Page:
About This Time Of Year…

I get antsy.

It’s not the calendar and it’s not the temperature. It’s the approach of an interstate holiday trip. I’m going to Melbourne and Sydney in a few weeks. And the mental engine is starting to rev up.

It is not like a trip to either of those cities is great wampum amongst other people – there are no end of Facebook posts from my 223 contacts that list trips to Europe, North America, or Asia and glory in the tourist sights that will be seen. Melb. and Syd. do not have that bragging pressure.

Yet…they have a real place in my psyche. I am comfortable in each city, having visited them annually for years. I know the shops, galleries, and restaurants. I know the transport system. And yet…I do not know them…there is still adventure enow.

There are always shops that wink out of existence – sadly. And others that appear. I adopt the wise Western Australian practice of never assuming anything I desire in shops will ever be there again – and I make sure that I have enough money saved to swoop while the swooping is good. Oh sure, I make some duff choices, but I also make some brilliant ones.

The same goes for the amusements and the nourishments of the towns. Not every plate is a winner, but there is a memorable event and taste somewhere each day. All you can ask is one per day – and in Syd. and Melb. you can find them.

Parochial? Dull? Staid? Why thank, you, don’t mind if I do. Please let me have a glass of water that is not a swimming pool for guardia and a sandwich that does not wriggle. I have the money to pay for it. And the hotel room? The one with the clean bed and bathroom…? Fine, and I shall be down at the bar in an hour.

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Sentimental Journey

We all know the song ” Sentimental Journey “. It’s very good – music and lyrics are spot-on. But they raise a question for the listener; what do you do if there is no such thing as a sentimental journey that you can go on?

Migrants and refugees who moved from dreadful places or people know this feeling. They ran like buggery to get away from whatever it was back there and going back there is generally not an option – it’d be the poorhouse or the jail house at best. The only sentiments that they could reasonably expect to experience would be fear and regret.

People who have come from easier circumstances might be able to return to a former location and feel a bit better. If they came from a place that is conservative, well-off, and untroubled by war or invasion, they might be able to enjoy a vestige of their former culture. If time has erased this and substituted something else, the sentiment would be loss and sadness. It’s a risky business – the wise traveller makes a study of Google Earth to see what the old neighbourhood has become. Smoking holes or multiple McDonald’s are a warning sign.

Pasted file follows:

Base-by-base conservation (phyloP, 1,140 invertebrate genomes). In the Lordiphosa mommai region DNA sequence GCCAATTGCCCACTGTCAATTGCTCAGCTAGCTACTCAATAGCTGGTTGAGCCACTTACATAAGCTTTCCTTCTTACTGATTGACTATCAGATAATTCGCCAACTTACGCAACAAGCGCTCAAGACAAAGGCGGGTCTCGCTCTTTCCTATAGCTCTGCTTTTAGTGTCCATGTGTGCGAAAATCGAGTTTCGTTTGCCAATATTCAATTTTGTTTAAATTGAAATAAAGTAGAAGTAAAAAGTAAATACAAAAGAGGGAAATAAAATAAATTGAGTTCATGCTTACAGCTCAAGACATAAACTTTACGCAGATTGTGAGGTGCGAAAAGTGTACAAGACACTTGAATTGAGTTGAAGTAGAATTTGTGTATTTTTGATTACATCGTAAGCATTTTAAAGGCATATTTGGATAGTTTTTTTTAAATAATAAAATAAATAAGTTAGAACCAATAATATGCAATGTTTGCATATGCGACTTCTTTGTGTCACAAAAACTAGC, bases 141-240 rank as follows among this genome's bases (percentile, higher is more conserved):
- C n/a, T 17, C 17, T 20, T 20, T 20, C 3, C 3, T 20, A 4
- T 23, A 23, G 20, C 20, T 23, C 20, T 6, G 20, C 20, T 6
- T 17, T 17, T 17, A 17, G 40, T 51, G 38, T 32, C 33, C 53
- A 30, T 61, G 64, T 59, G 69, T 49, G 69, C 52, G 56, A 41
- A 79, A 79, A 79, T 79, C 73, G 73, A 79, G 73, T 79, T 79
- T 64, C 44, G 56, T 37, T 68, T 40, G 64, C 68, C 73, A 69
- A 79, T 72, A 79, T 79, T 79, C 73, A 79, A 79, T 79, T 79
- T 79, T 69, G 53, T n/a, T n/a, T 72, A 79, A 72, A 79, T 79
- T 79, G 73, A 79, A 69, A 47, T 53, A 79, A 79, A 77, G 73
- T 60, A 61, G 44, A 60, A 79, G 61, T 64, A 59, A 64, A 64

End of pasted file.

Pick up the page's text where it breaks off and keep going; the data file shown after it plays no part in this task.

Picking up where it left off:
The same caution that you exercise toward the place should also be extended to the people. You don’t need Google Earth to prepare. Go to a mirror and look at yourself. If what you see is grey and saggy or red and swollen, expect to find that the rest of your high school graduating class will look the same. You may have to see yourself, but decide whether you have to see them as well.

One sentiment that you can encourage in a journey is  longing for adventure and new experiences. To do this all you have to do is avoid the old haunts – the new ones may be awful, but they will be a novel pain. If you survive it you can file it under the ” Goode Olde Dayes ” and stay home next time.

Note: it is perfectly alright to not feel any sentiment toward any place at all. It is far better so to do than to generate a false attachment to some imagined location.

 

The Local Traveller

World travelling, we read, is a marvellous thing. It is said to broaden our minds and make us one with humanity.

I expect everyone who has ever stood in line to get their baggage checked onto an international flight…and then stood in line to board, use the toilets, get off again, pass the immigration and customs desk, and then collect the remains of their luggage has an appreciation of the delights of the experience. Then as they are attended by taxi drivers, desk clerks, tour guides, cafe owners, street beggars, local militiamen, and all the varied members of the aforementioned humanity, they get a warm, fuzzy feeling.

In most cases it is a yeast infection.

I have done my share of it, but as I’ve not re-enlisted in the Traveller’s Regiment and I’ve kept my discharge papers, I feel I’m safe for the foreseeable future. The world may turn, but I’m required neither to push it around nor grease the pintles.

But I do like the occasional drive in the country or air hop to another city in Australia. And, contrary to the overseas experience, I find the actual travel quite relaxing.

In the air, whether you are in the Business seat or Cattle Class, you are provided with a number of entertainments and stimuli – videos, music, frequent meals, etc – that you are allowed to ignore. You can sit there with a book, or a notepad and a pencil, and think. No-one that you are with ever interrupts you to stick another household chore or family revelation onto you. Your phone and tablet are in Aeroplane mode which means you are officially ordered to ignore them. ( Yay! ) and even Mark Zuckerberg cannot pester you.

Likewise on the road. As a driver you need your wits about you and cannot be talking on a telephone or reading a Mills and Boon while at the wheel. You need to obey increasingly complex speed and passing laws, and to avoid those who don’t. So you are in a cocoon of concentration. Break it every hour or so for a coffee or a wee and the experience becomes all the sweeter – you might step out of your Suzuki a little more fatigued than fresh from a Boeing but then you’ve seen more interesting things on the side of the road. And if they are recently flattened, you might have been able to scoop them up for dinner.

The trick is to pick a place to go that is worthwhile going to for your own reasons – not just the fulfilment of some travel agent’s urging – and to go there at your own pace. I pick country towns that might have a friend or an event nearby or a city that has stores I’ve not visited for a while. These will cheer the heart both in prospect and retrospect, and as long as you don’t overstay your welcome, every journey will be a gain.